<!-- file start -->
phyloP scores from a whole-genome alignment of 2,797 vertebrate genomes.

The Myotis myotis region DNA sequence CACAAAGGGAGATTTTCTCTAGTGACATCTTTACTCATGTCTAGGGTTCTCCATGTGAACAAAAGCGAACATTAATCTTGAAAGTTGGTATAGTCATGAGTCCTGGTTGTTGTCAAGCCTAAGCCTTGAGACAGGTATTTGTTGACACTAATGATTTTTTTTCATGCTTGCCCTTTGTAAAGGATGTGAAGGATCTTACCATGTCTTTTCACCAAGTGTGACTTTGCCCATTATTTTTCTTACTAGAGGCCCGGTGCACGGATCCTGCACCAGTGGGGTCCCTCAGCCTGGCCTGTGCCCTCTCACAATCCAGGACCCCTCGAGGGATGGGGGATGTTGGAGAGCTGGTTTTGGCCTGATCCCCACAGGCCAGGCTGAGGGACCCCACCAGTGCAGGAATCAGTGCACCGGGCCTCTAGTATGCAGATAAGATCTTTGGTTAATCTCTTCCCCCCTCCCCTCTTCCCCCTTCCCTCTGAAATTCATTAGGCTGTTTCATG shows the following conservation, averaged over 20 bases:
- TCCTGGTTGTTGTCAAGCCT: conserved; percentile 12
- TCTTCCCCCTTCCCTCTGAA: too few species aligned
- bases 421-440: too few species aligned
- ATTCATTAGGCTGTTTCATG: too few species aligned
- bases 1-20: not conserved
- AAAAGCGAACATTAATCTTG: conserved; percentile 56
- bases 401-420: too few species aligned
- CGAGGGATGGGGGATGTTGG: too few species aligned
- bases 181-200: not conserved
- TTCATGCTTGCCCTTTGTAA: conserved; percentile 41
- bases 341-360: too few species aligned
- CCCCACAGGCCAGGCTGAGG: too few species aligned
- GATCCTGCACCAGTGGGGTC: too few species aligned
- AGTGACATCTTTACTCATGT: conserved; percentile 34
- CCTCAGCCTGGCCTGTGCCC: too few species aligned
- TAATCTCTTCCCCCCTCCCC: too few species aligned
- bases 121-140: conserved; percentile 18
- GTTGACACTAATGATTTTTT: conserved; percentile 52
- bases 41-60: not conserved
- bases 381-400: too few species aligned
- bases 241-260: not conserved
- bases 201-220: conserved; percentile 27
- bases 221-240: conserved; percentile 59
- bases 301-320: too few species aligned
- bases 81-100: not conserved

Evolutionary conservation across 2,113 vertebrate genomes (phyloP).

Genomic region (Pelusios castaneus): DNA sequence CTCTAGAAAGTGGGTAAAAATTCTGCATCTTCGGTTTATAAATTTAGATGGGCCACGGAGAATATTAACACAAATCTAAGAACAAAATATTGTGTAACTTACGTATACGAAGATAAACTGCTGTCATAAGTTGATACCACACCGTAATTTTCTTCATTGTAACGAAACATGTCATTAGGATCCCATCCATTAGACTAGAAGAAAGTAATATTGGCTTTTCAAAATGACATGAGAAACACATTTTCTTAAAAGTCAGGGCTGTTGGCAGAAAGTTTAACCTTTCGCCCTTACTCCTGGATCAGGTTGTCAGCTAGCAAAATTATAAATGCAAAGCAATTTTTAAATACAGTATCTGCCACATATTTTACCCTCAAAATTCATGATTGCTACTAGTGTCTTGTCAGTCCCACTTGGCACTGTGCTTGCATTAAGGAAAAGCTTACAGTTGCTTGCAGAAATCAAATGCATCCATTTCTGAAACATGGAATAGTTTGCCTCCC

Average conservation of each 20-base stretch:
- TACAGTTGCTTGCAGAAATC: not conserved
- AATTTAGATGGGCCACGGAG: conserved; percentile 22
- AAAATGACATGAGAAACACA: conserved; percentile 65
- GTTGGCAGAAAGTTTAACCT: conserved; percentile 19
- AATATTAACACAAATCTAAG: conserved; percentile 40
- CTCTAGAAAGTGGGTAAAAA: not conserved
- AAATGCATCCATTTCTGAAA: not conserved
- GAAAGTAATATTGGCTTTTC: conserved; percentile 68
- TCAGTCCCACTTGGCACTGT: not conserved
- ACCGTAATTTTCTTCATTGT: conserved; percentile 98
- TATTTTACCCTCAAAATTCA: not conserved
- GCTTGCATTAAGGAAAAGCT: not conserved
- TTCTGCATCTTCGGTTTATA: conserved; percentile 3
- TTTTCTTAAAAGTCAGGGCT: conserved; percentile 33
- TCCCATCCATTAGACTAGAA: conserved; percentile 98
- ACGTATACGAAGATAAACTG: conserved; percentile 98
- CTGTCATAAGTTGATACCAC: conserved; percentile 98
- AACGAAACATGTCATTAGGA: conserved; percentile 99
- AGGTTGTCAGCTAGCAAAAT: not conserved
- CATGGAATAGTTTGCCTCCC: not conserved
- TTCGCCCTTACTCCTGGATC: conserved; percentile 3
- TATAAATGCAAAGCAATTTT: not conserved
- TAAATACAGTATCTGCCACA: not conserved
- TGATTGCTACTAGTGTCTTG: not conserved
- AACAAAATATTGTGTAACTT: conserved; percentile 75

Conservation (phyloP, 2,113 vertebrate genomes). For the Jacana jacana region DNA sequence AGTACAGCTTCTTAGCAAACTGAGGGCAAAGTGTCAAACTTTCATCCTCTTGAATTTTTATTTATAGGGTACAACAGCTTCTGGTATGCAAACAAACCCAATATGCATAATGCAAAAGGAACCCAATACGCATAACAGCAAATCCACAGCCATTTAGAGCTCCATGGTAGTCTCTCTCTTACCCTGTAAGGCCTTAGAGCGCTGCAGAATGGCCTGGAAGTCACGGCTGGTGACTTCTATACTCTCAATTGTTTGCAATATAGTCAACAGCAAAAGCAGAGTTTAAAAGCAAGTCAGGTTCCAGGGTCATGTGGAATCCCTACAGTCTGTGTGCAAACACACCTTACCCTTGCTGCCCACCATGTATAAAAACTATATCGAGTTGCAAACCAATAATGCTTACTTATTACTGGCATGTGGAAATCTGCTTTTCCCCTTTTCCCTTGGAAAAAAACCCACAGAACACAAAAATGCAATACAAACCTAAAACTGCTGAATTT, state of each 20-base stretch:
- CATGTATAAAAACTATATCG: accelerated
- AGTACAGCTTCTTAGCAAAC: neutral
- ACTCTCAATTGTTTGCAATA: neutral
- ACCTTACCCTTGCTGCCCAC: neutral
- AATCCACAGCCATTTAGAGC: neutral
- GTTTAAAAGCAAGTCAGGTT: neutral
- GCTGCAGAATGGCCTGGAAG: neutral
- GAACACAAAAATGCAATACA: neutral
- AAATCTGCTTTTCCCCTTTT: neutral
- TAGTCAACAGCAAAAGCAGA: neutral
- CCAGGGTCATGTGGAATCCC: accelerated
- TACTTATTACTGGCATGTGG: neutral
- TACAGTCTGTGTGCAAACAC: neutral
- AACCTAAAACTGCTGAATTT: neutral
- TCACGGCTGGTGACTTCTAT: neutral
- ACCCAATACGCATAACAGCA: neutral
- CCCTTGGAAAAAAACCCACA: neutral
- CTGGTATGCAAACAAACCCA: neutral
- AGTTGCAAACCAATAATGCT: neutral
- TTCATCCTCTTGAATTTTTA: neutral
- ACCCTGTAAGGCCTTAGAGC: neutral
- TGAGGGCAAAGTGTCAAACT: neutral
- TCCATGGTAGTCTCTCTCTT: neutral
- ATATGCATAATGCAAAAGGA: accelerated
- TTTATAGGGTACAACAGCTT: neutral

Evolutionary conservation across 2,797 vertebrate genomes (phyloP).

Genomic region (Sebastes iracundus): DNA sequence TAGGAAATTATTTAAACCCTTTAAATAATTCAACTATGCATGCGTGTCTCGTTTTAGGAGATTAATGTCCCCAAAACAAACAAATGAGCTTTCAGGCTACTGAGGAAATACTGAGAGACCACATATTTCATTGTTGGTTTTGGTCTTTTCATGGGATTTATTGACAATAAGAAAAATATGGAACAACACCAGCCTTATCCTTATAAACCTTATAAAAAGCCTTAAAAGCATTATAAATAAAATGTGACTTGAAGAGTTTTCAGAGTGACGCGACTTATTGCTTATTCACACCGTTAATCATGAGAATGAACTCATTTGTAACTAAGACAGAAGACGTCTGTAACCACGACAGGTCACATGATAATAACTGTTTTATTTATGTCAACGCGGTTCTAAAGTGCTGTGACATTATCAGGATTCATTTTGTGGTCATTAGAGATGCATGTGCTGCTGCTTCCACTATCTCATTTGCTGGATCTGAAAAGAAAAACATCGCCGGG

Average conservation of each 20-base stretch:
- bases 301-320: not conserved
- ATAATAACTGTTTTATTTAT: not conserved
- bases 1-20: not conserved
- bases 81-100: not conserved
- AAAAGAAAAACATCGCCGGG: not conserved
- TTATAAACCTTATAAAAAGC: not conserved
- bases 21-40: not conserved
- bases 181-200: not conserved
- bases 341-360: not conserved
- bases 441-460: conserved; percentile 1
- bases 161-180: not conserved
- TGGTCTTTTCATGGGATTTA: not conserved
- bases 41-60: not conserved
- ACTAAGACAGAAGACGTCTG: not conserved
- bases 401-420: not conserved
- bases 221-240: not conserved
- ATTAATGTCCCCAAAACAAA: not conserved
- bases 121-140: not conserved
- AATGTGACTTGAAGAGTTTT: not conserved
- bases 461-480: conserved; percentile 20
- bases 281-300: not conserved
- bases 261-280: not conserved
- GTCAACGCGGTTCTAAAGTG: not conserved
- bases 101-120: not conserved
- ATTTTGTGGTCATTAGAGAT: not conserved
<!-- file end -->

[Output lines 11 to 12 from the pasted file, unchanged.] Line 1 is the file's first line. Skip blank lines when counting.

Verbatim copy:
- bases 181-200: not conserved
- TTCATGCTTGCCCTTTGTAA: conserved; percentile 41